The software evolution problem in MDSD needs to address different challenges. One of the initial and key issues in considering evolution in MDSD is the impact of changes to the existing systems. To understand evolution in MDSD we have provided a megamodel, that consists of both a model for MDSD, the model for adapting model elements, and the model for scenarios that reflect the evolution process. Based on the megamodel we propose a scenario-based approach for analyzing the impact of changes that apply to model-driven development systems. For modeling the required changes we define the notion of so-called evolution scenario, which is defined as a description of the need for changes due to concerns of stakeholders. The concept evolution scenario has been inspired from the method called Scenario-based Analysis of Software Architecture that focuses on a more general use of scenarios (Kazman, 1996). Each evolution scenario will usually have an impact on the MDSD system and require changes to the models, metamodels or transformations.

To provide automated support for both documenting and analysis of evolution scenarios on MDSD projects we have developed the so-called domain-specific Model-Driven Software Evolution Language (MoDSEL). MoDSEL includes explicit language abstractions to specify model elements and evolution scenarios that apply to model elements. Based on MoDSEL specifications an impact analysis is provided to measure the impact of evolution scenarios and the sensitivity of model elements to the given evolution scenarios. We have supported the analysis process with a set of metrics (Fenton, 1997) that measure the impact of the defined scenarios as well as the sensitivity of each model element with respect to these scenarios. Once the system and the scenarios are modeled the metric values are automatically generated. The result of the measurement based on these metrics can support the decision in the design and refactoring of the system.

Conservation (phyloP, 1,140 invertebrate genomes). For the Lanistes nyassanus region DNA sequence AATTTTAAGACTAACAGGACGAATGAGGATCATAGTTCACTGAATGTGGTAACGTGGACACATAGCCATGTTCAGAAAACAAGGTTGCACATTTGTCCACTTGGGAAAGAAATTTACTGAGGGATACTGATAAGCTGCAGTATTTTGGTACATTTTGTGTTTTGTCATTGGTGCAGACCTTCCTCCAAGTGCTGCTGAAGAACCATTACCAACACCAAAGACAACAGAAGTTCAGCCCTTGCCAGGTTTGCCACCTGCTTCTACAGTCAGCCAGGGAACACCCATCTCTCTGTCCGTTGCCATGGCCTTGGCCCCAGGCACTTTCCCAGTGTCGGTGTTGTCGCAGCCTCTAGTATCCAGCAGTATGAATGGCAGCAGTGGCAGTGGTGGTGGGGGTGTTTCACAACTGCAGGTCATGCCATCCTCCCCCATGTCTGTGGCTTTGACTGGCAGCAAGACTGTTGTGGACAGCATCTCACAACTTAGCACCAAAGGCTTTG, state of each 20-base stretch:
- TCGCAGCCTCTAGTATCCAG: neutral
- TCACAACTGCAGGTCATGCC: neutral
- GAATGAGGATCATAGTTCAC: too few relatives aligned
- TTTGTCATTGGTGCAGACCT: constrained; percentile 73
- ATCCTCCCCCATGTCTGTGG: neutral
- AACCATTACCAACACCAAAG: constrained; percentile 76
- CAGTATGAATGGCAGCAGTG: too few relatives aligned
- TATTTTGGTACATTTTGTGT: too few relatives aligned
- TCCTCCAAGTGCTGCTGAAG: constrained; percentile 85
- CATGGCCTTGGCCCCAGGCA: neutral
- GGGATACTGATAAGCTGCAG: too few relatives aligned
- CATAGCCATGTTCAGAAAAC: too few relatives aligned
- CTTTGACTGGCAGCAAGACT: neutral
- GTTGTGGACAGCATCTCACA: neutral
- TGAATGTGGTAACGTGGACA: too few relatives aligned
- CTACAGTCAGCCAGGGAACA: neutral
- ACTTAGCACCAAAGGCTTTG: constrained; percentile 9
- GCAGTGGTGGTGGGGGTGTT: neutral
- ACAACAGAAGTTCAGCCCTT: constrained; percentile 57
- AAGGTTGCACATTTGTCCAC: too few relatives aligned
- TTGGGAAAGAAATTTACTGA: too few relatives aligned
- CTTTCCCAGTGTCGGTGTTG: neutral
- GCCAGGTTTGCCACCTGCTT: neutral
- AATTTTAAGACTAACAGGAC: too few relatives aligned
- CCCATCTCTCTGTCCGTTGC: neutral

A case study for web-based conference management is used to show different kind of evolution scenarios and the required adaptations to model elements. The scope of our study includes the evolution in forward engineering that aims to derive concrete implementation from higher level abstractions. We do not consider evolution in reverse engineering projects.